By Carolyn Lochhead
San Francisco Chronicle.
To reporters asking why House Minority Leader Nancy Pelosi doesn’t step aside to make way for younger leaders after three consecutive disappointing elections, the 74-year-old Democrat hurled back a question of her own Thursday:
“What was the day that any of you said to Mitch McConnell, when they lost the Senate three times in a row, lost making progress in taking back the Senate three times in a row, ‘Aren’t you getting a little old, Mitch? Shouldn’t you step aside?'”
The reason it didn’t come up, the San Francisco Democrat said, was that McConnell is a man.
“It just is interesting as a woman to see how many times that question is asked of a woman and how many times that question is never asked of Mitch McConnell,” Pelosi said.
McConnell is the 72-year-old Kentucky Republican and Senate fixture who waited patiently through multiple GOP defeats, until the party started gaining seats in 2010. With this year’s election victories, the GOP will take over the chamber in January, and on Thursday, his fellow Republicans selected McConnell as majority leader.
For Pelosi, the trajectory has been very different. She became the first female House speaker after Democrats seized the majority in 2006, but since 2010 the party has surrendered more than 65 seats and Pelosi lost her gavel.
Pelosi is the longest-serving party leader in the House since Sam Rayburn of Texas died in office in 1961. In decades past, party leaders have stepped down after big election defeats, including former Republican House Speaker Newt Gingrich, but that usually occurred after a rebellion in the ranks. Pelosi faces no opposition from her fellow Democrats.
When a female reporter asked the question on everyone’s mind at Pelosi’s first press conference since the Nov. 4 election, the minority leader seemed eager to put the issue to rest.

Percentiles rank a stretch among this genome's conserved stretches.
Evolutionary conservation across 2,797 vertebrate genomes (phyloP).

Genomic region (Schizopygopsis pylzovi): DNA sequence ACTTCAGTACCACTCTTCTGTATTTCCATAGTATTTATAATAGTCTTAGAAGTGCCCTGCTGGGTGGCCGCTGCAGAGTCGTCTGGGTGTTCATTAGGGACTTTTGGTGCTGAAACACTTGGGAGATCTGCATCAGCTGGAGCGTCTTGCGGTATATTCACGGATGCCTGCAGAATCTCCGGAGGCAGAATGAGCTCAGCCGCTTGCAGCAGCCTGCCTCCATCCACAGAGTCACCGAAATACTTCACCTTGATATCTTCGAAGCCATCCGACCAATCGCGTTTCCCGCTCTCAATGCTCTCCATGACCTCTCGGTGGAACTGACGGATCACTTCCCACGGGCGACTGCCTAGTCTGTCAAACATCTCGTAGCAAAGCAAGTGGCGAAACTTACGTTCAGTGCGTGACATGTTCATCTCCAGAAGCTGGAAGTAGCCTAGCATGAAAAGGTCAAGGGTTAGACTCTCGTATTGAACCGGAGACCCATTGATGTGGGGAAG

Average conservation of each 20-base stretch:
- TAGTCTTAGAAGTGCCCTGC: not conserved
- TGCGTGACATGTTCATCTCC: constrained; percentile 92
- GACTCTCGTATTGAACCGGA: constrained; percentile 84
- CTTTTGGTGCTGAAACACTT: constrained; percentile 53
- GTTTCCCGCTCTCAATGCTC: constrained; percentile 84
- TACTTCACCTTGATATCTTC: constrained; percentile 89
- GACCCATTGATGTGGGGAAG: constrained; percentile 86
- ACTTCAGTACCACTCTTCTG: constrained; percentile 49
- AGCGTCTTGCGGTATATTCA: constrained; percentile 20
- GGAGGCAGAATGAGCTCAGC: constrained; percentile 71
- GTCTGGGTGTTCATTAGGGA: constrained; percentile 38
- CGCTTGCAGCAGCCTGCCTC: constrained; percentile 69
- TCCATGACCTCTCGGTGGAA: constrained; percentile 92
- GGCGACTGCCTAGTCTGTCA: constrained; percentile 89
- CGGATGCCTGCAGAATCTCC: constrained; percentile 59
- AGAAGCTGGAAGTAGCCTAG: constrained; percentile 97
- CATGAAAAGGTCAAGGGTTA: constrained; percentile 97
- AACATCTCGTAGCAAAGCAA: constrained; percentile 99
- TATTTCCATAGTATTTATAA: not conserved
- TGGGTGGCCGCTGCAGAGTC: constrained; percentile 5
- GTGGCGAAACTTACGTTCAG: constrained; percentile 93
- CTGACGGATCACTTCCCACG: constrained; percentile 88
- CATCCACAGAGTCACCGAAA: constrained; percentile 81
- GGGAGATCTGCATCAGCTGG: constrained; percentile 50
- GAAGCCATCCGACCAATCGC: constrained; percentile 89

“My life and who I am is not dependent on being here,” Pelosi said. “So I have a liberty of, if you want me here, I’m happy to be here. If you don’t, I’m proud of what we have done together.”
Pelosi said she has “a mission for women on this score.”
“When we won the House, and that was largely an initiative that I started around 2000, to take us to a place where we would win the House, that was a big thing,” she said. “I was never on the cover of Time magazine, even though I was the first woman to be — wasn’t that a curiosity? That the Republicans win, (House Speaker John) Boehner’s on the front of Time magazine. Mitch McConnell wins, he’s on the front of Time magazine.
“Isn’t there a pattern here?” Pelosi asked. “As a woman, it’s like, is there a message here? Is there something that we’re missing?”
Dan Schnur, executive director of the Jesse M. Unruh Institute of Politics at the University of Southern California, said male politicians do get asked such questions, including Boehner when he had trouble controlling Tea Party sympathizers in the GOP caucus.
“These types of questions probably have less to do with gender and more with whether there’s a sense that some of the rank-and-file members might not be satisfied,” Schnur said. “If every reporter in Washington was hearing from every member of the Democratic House caucus that they were excited that Nancy Pelosi was going to stay on, she probably wouldn’t be getting asked these questions. But as John Boehner would tell you, when there is some discontent, the whispering starts and then the questions come.”
Barbara O’Connor, professor emeritus of communications at California State University Sacramento, said Pelosi’s response was legitimate. Her point, O’Connor said, was essentially that if members don’t want her to be minority leader anymore, they wouldn’t be electing her.
“She can be very testy on that topic, and certainly adjusting to being minority leader is a burden,” O’Connor said. “It’s certainly not a position she wants to be in, and then to have someone question her age and her willingness to serve would make her unhappy and angry.”
Pelosi’s trump card remains her fundraising prowess. She raised more than $101 million for her party in the last election and has pulled in $428.8 million since entering the House leadership in 2002.